If you were unaware, I work as a 911 operator. I have told stories from the workplace and some have been horrifying and others have been funny. What I want to talk about today are some assumptions as to what goes on when we are taking a call. To start off, we take all calls. This includes emergency calls on 911 and non-emergency calls on our 7 digit lines. I have mentioned before that our calls range from scary to funny and it gets pretty busy at times. So what is going on when you call 911 and you’re put on hold? I have taken several calls in the past where I have had to put someone on hold. The call has come through on 911 and when it’s balls to the walls busy and multiple 911 lines are going off the beginning of a conversation goes like this,
“911 do you have an emergency?”
“What!? I called 911 didn’t I?”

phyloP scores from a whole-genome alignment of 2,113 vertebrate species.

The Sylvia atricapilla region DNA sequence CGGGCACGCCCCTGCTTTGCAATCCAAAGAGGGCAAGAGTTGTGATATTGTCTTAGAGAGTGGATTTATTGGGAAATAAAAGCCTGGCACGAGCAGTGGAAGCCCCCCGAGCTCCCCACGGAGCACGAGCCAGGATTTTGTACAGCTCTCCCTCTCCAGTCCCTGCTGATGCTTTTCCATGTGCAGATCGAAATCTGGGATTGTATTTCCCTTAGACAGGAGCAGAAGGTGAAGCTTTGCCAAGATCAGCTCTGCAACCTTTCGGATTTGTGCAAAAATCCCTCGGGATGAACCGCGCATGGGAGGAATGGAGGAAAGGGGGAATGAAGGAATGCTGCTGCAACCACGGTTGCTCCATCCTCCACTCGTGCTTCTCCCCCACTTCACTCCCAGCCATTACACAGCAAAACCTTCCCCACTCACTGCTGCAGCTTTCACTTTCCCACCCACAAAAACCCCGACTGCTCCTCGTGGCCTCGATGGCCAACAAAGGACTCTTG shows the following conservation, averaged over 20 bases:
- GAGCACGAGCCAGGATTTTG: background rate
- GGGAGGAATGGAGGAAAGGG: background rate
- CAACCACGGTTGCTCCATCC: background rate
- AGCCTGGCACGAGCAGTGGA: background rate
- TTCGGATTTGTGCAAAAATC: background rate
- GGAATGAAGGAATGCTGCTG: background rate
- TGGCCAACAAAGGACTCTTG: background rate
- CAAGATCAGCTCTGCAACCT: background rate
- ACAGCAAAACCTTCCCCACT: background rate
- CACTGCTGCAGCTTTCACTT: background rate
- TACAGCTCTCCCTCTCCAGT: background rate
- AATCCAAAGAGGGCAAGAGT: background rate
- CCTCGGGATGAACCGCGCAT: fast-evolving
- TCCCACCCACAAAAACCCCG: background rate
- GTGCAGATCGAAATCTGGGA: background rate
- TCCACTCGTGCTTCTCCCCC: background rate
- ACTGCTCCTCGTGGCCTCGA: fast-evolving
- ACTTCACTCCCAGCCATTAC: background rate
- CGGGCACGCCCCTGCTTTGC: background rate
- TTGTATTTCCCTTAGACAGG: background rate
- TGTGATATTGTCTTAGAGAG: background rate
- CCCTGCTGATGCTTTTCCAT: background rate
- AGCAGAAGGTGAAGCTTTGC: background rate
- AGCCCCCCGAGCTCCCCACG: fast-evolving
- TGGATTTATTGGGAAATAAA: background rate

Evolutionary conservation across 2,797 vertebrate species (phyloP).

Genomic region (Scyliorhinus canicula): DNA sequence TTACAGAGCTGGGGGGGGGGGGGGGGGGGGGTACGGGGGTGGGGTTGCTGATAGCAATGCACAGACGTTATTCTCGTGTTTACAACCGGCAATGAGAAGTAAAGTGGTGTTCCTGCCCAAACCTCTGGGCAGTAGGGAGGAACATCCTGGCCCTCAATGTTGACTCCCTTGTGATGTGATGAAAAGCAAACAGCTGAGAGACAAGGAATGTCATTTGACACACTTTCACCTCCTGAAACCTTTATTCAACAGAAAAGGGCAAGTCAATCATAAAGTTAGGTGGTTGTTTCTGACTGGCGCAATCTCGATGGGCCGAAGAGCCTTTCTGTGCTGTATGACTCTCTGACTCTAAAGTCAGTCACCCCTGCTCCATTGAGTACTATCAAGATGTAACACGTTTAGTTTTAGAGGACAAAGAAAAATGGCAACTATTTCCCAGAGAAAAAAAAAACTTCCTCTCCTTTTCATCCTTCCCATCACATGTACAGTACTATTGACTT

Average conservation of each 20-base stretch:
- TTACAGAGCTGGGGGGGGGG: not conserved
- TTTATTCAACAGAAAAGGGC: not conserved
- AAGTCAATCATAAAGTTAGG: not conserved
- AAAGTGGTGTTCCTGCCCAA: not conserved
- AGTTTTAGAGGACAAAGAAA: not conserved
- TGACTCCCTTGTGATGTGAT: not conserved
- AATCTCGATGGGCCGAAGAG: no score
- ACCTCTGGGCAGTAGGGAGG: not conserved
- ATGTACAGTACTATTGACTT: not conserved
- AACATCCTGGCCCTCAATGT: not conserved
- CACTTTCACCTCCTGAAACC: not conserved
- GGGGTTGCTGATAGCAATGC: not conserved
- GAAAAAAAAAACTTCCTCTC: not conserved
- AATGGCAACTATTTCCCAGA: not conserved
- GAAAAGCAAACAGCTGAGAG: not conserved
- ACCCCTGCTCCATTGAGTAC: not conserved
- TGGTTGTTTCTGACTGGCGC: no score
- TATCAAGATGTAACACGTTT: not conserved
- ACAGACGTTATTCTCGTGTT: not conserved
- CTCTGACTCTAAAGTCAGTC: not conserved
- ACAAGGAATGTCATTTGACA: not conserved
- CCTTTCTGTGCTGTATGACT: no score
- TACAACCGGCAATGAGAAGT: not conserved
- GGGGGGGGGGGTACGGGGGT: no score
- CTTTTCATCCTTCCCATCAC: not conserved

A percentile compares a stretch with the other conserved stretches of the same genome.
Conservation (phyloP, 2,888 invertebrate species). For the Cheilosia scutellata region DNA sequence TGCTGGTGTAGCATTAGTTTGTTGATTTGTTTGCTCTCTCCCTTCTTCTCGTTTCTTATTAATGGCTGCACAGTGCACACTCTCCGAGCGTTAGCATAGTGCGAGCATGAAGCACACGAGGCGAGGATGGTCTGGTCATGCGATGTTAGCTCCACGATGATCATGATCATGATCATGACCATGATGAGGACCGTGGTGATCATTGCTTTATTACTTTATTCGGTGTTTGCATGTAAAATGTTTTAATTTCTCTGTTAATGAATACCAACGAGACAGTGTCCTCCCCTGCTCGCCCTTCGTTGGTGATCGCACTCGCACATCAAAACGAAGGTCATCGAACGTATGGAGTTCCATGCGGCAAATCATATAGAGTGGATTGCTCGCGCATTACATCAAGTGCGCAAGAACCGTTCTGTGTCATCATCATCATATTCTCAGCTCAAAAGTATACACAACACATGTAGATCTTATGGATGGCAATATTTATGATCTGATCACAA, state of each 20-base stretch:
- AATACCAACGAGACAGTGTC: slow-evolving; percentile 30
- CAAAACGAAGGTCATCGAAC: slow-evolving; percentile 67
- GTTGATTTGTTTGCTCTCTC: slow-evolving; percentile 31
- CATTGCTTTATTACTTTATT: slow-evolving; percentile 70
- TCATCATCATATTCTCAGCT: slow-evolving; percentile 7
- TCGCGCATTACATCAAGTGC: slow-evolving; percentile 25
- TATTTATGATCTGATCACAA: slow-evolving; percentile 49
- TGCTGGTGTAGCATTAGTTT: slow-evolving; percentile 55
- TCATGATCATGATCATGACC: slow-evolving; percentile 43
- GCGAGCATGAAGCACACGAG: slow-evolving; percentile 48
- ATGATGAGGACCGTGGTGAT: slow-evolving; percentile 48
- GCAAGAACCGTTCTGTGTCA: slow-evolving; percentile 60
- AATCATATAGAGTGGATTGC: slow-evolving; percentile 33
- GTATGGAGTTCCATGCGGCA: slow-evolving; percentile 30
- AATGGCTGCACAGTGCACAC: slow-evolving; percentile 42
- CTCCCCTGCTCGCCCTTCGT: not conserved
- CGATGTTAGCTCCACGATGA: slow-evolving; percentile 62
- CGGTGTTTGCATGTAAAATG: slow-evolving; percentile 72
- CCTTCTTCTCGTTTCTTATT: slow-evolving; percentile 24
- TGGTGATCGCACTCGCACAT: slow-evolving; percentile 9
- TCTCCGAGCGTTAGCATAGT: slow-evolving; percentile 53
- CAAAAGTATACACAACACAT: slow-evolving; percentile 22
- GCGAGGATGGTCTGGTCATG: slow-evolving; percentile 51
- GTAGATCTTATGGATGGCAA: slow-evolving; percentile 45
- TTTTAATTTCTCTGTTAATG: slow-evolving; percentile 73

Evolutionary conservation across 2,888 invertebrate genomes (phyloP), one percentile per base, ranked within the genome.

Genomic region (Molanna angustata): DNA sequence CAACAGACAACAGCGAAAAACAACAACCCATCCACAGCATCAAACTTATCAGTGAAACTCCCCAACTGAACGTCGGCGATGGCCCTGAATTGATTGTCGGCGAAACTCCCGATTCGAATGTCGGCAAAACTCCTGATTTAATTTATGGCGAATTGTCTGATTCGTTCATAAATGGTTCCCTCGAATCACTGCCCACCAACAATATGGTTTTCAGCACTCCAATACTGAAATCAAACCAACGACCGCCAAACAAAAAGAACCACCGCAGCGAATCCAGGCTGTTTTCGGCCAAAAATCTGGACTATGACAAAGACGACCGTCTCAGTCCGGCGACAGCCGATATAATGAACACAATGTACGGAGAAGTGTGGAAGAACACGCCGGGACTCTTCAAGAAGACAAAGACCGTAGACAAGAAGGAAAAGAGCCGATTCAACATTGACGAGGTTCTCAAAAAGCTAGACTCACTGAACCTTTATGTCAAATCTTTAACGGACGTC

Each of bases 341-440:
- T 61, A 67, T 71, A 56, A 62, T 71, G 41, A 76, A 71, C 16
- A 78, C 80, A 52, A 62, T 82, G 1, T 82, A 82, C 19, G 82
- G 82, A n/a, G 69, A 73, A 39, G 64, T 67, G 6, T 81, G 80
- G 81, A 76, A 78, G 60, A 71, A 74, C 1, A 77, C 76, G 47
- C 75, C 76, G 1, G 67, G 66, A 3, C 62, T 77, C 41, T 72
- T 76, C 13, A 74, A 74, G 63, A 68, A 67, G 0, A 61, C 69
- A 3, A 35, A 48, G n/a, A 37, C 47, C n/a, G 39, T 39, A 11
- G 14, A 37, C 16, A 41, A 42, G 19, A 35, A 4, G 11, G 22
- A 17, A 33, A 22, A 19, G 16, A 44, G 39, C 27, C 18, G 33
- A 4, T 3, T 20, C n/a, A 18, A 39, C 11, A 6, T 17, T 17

“Yes you did but I have another emergency on hold so do you have an emergency?”
Now this is how it starts but the next part of the conversation can go a few different ways.
“Yes! I do have an emergency!”
“Ok, go ahead with your emergency.”
“Well…there is this dog that the neighbor has and it keeps coming into my yard.”
Meanwhile there is someone on hold who needs medical attention and I have to break the news that the dog in their yard is a lower priority and they will have to hold. They get upset and start swearing as the phone is put down. The other two ways will be callers who will say its an emergency and it really is or they will say no and hold. Otherwise, the scenario above is usually how it goes. Hard to believe? I think not. Another thing that people find hard to believe is that the officer who is going to their complaint isn’t right around the corner. We are constantly yelled at and talked down to because the officer isn’t there the moment after they call. There are only so many officers on at a time and it does take a little while to get someone there. They are not sitting around the corner of every home waiting to be dispatched out.